As if last week's NFL opener win over the Super Bowl champ Ravens wasn't hype-filled enough, the latest Broncos game pitted ol' Peyton against little bro Eli in the third, and possibly last, edition of what's universally known as the Manning Bowl.
Peyton had been 2-0 in previous matchups against his younger sibling, and he kept his mark perfect in a 41-23 victory. But it's clear the record that means more to Peyton pertains to Super Bowls, which Eli currently leads 2-1. Can the P-man even up the score?
The contest initially seemed like it would be a continuation of the Ravens rout, during which Peyton threw seven touchdowns and thoroughly humiliated the allegedly vaunted Baltimore defense. But after Number 18 marched the squad down the field with alacrity and precision, rookie running back Montee Ball coughed up the pigskin as he was mere feet from the end zone, earning himself nothing more, and nothing less, than one of Manning's trademark glares.
Then, to add just that much more misery to Broncos Nation, Eli responded by throwing a 51-yard pass to Victor Cruz, who proved to be a difficult cover for the normally reliable Chris Harris. But the Giants fizzled out before reaching pay dirt and settled for a field goal -- a first-half theme that kept Denver in the game despite inconsistent play from the wide-receiver corps.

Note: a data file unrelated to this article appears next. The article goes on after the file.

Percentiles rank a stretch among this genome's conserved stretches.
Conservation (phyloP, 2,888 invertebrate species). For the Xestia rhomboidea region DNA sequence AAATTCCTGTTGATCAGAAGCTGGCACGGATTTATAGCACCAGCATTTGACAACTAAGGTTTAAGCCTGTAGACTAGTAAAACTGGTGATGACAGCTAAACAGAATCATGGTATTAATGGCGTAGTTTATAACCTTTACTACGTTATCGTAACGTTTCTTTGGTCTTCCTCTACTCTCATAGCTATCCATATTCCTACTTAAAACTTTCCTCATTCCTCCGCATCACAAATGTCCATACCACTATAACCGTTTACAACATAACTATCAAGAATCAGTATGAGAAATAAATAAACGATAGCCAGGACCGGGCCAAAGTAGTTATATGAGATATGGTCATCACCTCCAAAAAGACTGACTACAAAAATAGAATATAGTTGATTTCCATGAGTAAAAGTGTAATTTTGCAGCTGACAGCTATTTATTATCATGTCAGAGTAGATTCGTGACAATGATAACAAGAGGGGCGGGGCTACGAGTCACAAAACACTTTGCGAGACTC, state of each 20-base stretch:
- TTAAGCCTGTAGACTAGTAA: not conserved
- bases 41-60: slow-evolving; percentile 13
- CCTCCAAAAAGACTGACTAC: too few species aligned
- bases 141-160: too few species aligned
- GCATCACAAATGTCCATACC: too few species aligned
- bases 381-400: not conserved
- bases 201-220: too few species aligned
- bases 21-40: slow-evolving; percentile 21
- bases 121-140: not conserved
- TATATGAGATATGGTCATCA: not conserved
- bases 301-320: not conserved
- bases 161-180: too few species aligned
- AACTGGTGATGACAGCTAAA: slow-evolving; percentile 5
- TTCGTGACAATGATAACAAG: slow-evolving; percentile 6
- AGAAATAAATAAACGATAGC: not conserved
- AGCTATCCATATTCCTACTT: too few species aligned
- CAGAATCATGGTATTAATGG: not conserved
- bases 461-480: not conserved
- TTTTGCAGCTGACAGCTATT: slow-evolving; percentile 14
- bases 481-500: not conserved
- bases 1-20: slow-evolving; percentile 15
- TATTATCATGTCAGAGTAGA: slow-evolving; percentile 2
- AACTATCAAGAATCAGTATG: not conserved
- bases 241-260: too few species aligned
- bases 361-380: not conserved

Yes, Eric Decker wound up catching a slew of passes yesterday, unlike during the Ravens game -- but he also dropped several, and cohorts like Wes Welker and Demaryius Thomas offered up some hands-of-stone moments of their own. Had this trio snared every Peyton hurl that hit them in the hands, the competition would have been over a lot sooner than it was. Instead, the Broncos went into halftime holding just a 10-9 lead, with the sole TD coming courtesy of Knowshon Moreno, a runner who I and pretty much everyone else had written off as a Josh McDaniels mistake last year.
Turns out we were premature. In the third quarter, the Broncos upset the Giants' expectations by running the ball more than anticipated, with Moreno getting another lengthy touchdown as a result -- and just like in the old days, before the rules were rewritten to benefit aerial attacks, the ground game opened up the passing attack. Better yet, Decker and company, assisted ably by budding superstar (and dubious driver) Julius Thomas, began to catch pretty much everything Manning sent their way, resulting in another points explosion.
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Defensively, the Broncos looked far from invincible. The D-line failed to generate any credible pass rush, although Eli failed to take advantage due to ineffective play calling, a number of drops by his chosen targets and some crazy breaks -- like an interception by Harris that caromed off safety Tony Carter's heel and set the table for another score.
For pretty much anyone other than those Broncos fans (like yours truly) who've been there since the beginning and have been trained to expect apparent prosperity to breed disaster, the outcome was never really in doubt even during the first half, when the score was tight and Denver looked at least quasi-vulnerable. Suddenly, those Super Bowl aspirations don't look unrealistic despite the loss of Elvis Dumervil, the continuing suspension of Von Miller and the failure of running backs Ball and Ronnie Hillman to reach their potential thus far. And if it happens, the Manning Bowl will be a mere sidelight rather than the main attraction.
More from our Sports archive: "Video: Peyton Manning's seven touchdowns make up for a multitude of dumb-ass sins."